TORONTO – A helping hand from the Avengers, Incredibles and Deadpool resulted in record revenue for Cineplex Inc. in the second quarter.
The Toronto-based entertainment giant said sequels to the superhero hits delivered increasing audience numbers and money spent at concession stands, bringing the company’s revenues to an all-time high of $409.1 million for the quarter ended June 30, up about 12 per cent from the year before when it made $364.1 million.
The company’s net income also jumped significantly, increasing 1,670 per cent to $24.4 million, or 38 cents a share this quarter from $1.4 million or 2 cents last year. Analysts had estimated $414 million of revenue and 24 cents per share of net income, according to Thomson Reuters Eikon.
Ellis Jacob, the president and chief executive officer of Cineplex, said there wasn’t a single factor that prompted the strong performance.
“We had a lot of stars aligning,” he said. “The box office did well (and) the food side of the business did extremely well with a significant increase in our concession revenues per patron.”
The only “blemish,” he said, was that the company’s revenues were slightly lower than it expected for its Rec Room gaming restaurants, which brought in $15.7 million in revenue in the quarter.
His comments came as Cineplex has been focused on minimizing the unpredictability of the box office and competing with the popularity of on-demand streaming services by putting attention on its signage business and expanding gaming and restaurant brands it operates, including the Rec Room, Playdium and forthcoming virtual sports complexes Topgolf.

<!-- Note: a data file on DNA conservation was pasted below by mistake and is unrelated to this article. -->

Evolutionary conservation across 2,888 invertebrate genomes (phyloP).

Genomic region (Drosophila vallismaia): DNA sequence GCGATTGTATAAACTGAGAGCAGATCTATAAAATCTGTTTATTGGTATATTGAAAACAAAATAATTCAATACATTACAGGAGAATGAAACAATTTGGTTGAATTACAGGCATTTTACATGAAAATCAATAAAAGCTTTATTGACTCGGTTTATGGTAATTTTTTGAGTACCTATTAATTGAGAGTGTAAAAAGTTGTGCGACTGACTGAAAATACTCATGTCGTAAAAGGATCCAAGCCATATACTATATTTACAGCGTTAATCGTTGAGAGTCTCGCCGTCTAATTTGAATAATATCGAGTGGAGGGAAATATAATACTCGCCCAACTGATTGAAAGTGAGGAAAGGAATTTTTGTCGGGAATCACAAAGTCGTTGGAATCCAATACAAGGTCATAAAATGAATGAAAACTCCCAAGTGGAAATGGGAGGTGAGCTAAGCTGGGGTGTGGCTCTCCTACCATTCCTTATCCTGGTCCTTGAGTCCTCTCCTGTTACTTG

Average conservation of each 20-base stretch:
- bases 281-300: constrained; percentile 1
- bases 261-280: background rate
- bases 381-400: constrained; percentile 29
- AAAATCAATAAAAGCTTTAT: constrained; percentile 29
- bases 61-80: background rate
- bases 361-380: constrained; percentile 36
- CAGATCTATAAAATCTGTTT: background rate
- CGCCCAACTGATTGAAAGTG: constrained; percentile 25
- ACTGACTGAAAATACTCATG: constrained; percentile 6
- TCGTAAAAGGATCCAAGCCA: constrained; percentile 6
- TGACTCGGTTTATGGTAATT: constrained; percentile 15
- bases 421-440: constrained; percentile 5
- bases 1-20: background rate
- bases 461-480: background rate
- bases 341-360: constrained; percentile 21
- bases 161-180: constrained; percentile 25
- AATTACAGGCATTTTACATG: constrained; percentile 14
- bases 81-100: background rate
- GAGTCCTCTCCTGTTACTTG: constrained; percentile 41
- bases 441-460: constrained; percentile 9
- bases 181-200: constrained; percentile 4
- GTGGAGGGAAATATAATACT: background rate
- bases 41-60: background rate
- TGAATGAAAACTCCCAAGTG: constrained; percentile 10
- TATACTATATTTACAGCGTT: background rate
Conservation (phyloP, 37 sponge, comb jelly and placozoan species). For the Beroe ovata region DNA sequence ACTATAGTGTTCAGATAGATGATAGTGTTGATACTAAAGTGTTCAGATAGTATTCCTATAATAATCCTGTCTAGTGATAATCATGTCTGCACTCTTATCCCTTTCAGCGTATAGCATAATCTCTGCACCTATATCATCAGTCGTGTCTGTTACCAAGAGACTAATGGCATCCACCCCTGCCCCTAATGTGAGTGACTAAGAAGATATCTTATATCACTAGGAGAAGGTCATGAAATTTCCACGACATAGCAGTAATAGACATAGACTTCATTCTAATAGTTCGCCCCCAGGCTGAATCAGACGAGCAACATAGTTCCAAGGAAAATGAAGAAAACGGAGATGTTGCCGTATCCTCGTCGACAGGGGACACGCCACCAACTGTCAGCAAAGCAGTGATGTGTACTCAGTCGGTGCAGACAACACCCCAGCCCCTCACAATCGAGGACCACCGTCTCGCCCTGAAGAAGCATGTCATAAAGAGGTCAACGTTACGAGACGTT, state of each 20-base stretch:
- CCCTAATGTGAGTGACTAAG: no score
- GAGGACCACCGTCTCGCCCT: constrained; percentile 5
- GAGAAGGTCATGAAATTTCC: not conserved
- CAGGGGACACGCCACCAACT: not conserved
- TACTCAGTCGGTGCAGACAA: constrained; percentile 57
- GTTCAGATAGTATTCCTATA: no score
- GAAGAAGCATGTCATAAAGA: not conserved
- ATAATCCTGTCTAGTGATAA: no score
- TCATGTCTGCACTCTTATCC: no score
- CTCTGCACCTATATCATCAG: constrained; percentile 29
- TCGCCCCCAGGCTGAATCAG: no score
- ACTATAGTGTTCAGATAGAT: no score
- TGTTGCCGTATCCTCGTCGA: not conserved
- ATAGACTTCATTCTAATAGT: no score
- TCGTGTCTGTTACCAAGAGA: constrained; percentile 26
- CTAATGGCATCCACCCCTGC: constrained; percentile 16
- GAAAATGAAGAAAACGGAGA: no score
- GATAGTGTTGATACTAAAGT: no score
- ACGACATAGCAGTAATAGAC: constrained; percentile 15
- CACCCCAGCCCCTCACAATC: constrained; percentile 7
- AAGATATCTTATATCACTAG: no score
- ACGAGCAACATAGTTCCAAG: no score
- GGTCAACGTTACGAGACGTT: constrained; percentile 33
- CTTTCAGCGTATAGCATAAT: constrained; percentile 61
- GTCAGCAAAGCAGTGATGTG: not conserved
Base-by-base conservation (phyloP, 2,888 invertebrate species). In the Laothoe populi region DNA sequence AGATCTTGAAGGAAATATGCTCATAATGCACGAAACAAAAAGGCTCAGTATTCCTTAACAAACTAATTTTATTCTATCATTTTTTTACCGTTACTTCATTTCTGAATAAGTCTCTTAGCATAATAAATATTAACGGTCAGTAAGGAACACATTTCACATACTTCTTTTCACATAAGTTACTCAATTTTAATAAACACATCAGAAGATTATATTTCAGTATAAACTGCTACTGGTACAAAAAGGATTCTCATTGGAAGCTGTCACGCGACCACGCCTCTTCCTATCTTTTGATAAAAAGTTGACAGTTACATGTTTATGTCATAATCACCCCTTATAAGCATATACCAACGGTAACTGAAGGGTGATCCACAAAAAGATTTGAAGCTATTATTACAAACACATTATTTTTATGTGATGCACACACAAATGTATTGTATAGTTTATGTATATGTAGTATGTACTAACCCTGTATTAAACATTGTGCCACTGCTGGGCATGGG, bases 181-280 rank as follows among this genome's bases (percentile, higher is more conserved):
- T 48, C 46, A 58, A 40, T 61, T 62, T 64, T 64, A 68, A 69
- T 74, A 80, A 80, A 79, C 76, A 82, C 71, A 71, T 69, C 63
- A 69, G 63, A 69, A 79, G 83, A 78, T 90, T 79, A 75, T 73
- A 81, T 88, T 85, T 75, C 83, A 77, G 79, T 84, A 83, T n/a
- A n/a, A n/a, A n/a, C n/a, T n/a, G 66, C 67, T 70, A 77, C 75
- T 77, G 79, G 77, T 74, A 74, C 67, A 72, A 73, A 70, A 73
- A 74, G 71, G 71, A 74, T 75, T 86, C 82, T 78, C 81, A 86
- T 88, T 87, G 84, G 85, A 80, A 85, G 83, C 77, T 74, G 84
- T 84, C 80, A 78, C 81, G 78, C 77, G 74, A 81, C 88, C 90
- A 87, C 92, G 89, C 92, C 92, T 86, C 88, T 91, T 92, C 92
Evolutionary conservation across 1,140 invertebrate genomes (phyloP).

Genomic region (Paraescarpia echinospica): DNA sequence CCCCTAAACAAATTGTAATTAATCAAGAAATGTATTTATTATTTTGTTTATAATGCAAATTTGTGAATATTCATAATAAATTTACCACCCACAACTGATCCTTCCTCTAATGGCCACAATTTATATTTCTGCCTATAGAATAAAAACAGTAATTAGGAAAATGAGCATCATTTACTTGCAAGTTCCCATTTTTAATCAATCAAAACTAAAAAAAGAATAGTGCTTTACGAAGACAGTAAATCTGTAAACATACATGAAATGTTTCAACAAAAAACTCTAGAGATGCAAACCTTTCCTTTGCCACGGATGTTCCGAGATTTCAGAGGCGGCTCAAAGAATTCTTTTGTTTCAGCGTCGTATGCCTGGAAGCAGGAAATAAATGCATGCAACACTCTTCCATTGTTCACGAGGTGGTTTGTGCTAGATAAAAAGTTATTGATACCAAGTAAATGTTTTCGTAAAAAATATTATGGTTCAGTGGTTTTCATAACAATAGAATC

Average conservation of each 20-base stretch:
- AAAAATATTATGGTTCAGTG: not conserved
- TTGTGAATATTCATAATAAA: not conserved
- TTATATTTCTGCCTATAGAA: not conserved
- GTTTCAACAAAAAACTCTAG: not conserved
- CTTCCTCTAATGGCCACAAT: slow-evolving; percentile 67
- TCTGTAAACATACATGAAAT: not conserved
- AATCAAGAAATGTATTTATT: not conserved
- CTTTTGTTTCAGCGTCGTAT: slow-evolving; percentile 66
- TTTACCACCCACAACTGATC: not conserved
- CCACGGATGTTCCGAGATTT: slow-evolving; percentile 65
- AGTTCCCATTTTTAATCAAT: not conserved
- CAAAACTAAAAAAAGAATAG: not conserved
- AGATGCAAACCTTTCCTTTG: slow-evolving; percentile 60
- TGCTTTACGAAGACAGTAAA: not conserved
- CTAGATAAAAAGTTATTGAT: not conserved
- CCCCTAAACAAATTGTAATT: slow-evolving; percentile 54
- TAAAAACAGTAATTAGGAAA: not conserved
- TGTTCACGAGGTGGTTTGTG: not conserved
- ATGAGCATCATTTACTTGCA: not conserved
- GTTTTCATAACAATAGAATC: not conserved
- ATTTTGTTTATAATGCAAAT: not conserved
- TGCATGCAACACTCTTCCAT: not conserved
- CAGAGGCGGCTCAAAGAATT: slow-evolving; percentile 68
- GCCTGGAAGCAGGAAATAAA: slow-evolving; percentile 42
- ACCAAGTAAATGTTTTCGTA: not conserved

There will be nine Rec Rooms and two Playdiums open by the end of 2019 and that an announcement around Topgolf’s first site is coming soon, he said.
Cineplex is also looking at food as a way to nab more customers. In June, Cineplex partnered with Uber Eats to launch a popcorn and snack delivery program in 60 communities throughout Ontario, Alberta, B.C. and Quebec. It has also toyed with expanding concession stand offerings and alcohol in some markets.
On Friday, Cineplex reported that concession revenue per patron rose 9.3 per cent to $6.59.
Box office revenue per patron also climbed 4.4 per cent to $10.82 and attendance rose by 5 per cent to 17.3 million from 16.5 million.
Cineplex said 24 per cent of its box office revenues were attributable to “Avengers: Infinity War.” “Deadpool 2” represented 11.3 per cent, “Incredibles 2” 9.6 per cent, “Jurassic World: Fallen Kingdom” 6.8 per cent and “Solo: A Star Wars Story” 6 per cent of box office revenues.
The company’s third quarter has already generated positive expectations because of the debut of “Mamma Mia! Here We Go Again,” “Ant-Man and the Wasp,” “Mission: Impossible – Fallout” and soon-to-be-released “Crazy Rich Asians.”
In the fourth quarter, theatregoers will be treated to the long-awaited “Mary Poppins Returns,” “Spider-Man: Into the Spider-Verse,” “Fantastic Beasts: The Crimes of Grindelwald Widows,” “Dr. Seuss’ The Grinch,” and “The Nutcracker and the Four Realms.”
Jacob said he was optimistic about how theatres will fare given the slate, but is always cautious around expecting specific films to be a hit and reap big profits.
“I have been in the business for 35 years and you can never tell what the guest is going to do,” he said.
“I always go back to when a movie called ‘Home Alone’ was coming out and we all watched the movie with the senior management team and we all said, “Oh God, here is another movie that is not going to deliver,’ and the thing hit records. You never know in our business.”
That element of surprise cropped up at Cineplex in areas other than the film business this quarter. The company unexpectedly had to grapple with weaker audiences because of weather in Edmonton and a fire at its Seton location in Alberta, causing a $3.7 million interruption in business insurance proceeds.
Cineplex, which announced in April that it would lay off “a number of” full-time workers to eliminate duplicate roles following several business acquisitions, said it also implemented a cost-reduction program with the expectation that it will bring $25 million in annualized cost savings by the end of the year.
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